During the pandemic, disruptions to usual routines and additional stress and workload shifts created inequities in the support needed by Ontarians to maintain, re-engage, start and sustain regular performance of optimal movement behaviours. Strategies described below were categorized according to the health impact pyramid, when relevant, which describes a framework for public health action considering the level of population impact and individual effort required at various levels.72 Policies need to extend beyond simply raising awareness about the need for increased PA and their benefits to mental health, and instead offer definitive guidance to the public, address inequities in access to spaces for PA, and offer supports to help specific groups engage in PA. 

Public Education 

There is a need for public engagement and education on relevant guidelines related to movement behaviours and engagement in PA. (Table 1).73,74 Furthermore, broader public messaging of the benefits of increased PA and lower SB on mental health, in addition to physical health, is needed. A national survey of Canadians suggested that additional education is needed to inform the general public that behavioural activation is important for overall mental health and effective in treating and preventing depression.75 Indeed, education about the role of PA to lower mood and anxiety symptoms could increase intentions to engage in PA during the pandemic.76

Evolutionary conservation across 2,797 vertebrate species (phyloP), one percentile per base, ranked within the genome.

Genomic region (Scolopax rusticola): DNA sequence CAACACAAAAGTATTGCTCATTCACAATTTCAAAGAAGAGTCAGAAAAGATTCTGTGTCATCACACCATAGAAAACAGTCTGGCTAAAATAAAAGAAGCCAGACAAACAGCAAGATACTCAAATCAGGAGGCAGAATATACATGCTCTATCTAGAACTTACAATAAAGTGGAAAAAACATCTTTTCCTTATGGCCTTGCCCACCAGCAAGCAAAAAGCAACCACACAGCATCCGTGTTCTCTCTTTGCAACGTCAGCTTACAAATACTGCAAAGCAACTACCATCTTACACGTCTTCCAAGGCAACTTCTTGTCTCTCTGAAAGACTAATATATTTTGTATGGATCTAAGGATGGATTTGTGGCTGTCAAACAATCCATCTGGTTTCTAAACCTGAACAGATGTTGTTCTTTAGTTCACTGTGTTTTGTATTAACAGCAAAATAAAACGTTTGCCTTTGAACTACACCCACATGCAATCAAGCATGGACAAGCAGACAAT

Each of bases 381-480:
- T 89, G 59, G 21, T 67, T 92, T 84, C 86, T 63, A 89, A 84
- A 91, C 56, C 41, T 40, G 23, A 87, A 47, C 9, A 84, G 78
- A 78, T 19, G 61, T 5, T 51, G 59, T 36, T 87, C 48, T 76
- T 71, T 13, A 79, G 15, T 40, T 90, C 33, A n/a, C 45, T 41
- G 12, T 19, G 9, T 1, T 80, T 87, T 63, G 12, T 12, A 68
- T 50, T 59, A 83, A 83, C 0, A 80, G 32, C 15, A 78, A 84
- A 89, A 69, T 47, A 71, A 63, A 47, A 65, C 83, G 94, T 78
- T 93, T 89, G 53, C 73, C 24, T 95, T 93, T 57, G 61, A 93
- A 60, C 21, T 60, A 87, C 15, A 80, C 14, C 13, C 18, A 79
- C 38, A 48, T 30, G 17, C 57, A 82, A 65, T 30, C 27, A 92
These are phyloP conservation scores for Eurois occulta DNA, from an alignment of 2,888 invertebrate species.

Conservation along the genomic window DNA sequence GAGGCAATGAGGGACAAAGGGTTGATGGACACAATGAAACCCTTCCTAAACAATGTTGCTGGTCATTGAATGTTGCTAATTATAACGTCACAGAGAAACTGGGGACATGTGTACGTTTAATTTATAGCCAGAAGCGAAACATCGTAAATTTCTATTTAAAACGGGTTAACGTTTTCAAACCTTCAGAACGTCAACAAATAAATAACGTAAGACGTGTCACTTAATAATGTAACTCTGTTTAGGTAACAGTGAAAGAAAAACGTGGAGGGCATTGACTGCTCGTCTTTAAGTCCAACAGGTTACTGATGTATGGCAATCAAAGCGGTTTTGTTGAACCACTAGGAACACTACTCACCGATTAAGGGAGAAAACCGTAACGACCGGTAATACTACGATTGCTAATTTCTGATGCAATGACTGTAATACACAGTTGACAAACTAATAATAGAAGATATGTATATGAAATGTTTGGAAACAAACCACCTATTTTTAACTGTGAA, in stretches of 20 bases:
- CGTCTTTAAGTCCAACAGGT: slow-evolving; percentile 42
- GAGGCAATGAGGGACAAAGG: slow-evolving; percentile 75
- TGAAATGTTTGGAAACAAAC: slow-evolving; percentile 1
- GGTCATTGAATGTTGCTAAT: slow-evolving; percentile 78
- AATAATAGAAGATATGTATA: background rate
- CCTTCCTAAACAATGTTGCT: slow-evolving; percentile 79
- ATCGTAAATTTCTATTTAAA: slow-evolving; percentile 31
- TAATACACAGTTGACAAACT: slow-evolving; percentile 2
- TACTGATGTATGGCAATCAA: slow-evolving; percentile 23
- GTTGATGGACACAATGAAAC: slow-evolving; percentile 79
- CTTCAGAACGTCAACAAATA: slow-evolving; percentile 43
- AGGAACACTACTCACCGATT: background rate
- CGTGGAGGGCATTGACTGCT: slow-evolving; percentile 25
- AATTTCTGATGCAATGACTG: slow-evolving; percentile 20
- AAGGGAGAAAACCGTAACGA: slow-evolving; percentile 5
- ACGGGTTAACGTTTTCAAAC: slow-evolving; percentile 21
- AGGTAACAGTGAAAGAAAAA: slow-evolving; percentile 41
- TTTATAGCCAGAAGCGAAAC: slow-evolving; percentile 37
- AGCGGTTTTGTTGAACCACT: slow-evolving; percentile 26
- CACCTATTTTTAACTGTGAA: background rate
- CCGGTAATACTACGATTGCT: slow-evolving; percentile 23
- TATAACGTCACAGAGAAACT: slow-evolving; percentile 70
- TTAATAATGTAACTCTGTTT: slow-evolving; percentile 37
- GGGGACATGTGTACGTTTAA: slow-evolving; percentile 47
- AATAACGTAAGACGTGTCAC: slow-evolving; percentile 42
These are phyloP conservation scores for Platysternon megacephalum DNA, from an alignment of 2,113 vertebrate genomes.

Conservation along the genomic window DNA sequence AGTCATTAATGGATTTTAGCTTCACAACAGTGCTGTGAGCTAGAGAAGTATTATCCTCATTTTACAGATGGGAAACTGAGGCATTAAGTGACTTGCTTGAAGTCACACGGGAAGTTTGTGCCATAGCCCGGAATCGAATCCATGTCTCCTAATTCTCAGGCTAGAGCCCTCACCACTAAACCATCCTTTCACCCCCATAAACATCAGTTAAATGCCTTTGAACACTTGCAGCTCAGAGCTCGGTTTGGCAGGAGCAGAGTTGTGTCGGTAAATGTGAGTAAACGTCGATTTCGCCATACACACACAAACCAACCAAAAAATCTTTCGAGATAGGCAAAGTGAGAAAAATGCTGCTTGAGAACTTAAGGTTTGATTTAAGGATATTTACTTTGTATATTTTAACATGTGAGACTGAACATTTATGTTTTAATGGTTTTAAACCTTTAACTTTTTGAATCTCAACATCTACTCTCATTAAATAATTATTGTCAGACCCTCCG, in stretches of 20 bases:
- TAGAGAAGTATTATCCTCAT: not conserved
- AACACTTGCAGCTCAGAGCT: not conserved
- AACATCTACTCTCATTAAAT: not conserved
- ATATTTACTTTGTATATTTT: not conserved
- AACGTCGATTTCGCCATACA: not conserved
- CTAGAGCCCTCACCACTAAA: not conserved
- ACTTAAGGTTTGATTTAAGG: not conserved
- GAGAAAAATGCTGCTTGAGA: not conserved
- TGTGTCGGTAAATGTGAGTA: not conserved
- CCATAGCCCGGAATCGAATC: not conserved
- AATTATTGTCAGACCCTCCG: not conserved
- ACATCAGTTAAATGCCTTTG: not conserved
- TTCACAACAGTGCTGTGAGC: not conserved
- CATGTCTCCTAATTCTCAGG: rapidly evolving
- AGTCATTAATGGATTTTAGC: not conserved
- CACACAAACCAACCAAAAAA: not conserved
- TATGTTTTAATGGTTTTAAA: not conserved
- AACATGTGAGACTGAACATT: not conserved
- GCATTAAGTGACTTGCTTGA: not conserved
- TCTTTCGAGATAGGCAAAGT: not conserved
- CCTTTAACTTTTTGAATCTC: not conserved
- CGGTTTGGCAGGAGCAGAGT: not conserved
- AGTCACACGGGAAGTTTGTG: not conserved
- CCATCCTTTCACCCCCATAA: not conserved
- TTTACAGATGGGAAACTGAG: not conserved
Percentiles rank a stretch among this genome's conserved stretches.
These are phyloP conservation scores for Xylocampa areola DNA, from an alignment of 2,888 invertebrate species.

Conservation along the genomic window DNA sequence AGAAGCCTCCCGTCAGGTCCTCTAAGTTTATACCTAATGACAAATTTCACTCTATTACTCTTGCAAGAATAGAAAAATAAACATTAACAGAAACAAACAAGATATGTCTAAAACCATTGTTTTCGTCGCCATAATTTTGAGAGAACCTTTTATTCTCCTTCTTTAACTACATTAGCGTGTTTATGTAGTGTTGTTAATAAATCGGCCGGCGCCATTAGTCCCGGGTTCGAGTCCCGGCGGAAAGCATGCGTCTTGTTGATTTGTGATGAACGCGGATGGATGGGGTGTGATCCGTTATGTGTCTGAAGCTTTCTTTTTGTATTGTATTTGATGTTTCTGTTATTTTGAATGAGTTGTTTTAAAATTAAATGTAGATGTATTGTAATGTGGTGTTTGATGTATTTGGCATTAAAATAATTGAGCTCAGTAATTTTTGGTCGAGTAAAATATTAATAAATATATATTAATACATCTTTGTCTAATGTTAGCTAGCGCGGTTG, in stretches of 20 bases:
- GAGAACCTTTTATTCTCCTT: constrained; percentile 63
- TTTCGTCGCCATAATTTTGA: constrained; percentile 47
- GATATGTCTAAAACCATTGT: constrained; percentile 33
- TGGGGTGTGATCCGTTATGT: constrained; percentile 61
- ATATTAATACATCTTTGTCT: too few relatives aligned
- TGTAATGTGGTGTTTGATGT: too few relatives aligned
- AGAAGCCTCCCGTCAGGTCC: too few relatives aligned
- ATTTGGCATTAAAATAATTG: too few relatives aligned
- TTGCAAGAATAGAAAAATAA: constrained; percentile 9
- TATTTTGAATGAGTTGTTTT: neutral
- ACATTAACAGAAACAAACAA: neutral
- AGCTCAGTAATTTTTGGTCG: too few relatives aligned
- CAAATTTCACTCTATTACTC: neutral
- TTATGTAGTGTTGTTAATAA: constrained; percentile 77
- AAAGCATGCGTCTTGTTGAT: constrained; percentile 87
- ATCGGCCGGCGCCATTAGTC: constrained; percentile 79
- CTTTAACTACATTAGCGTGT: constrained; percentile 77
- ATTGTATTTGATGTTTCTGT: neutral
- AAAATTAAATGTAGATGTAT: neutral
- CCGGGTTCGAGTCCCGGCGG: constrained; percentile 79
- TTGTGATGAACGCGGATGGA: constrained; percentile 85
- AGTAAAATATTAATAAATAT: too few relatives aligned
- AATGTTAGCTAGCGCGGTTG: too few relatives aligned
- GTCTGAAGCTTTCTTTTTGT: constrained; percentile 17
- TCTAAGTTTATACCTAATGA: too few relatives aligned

Finally, promoting messaging that even small lifestyle changes that involve PA may contribute to mental and physical well-being may encourage individuals to reduce levels of SB by engaging in PA. A growing body of movement behaviour research, along with recent WHO guidelines, suggests that any level of movement can constitute PA.1,77,78 Measurable physical benefits are observed when individuals change from habitual sedentary behaviour to being physically active for 30 minutes twice a week, which is lower than most guideline recommendations.79 In a Canadian context, it has already been suggested that rather than only focusing on recommending the regular performance of moderate to vigorous levels of physical activity, health promotion messaging should encourage individuals to replace SB with any type of PA.20

Clinical Interventions: Prescribing Exercise 

Physicians can help encourage PA by recommending exercise, and time in green space for patients, such as the recent PaRx program launched in Canada in November 2020 whereby health care professionals can prescribe a Parks Canada Discovery Pass to patients.80 Exercise prescribing, training and education have been incorporated in the management of diabetes,81 cancer82 and cardiac rehabilitation,83 but overall, is not regularly emphasized by healthcare professionals.81 This may be attributable to lack of time, training and support for HCP to optimally prescribe exercise for a variety of patients and the suitability of these highly contextual interventions to the broad Canadian public.84 There is also a lack of consensus about the frequency, dose, and type of physical training suitable for most clinical populations.83

Socioeconomic Factors: Address Inequities in Access to Spaces for Physical Activity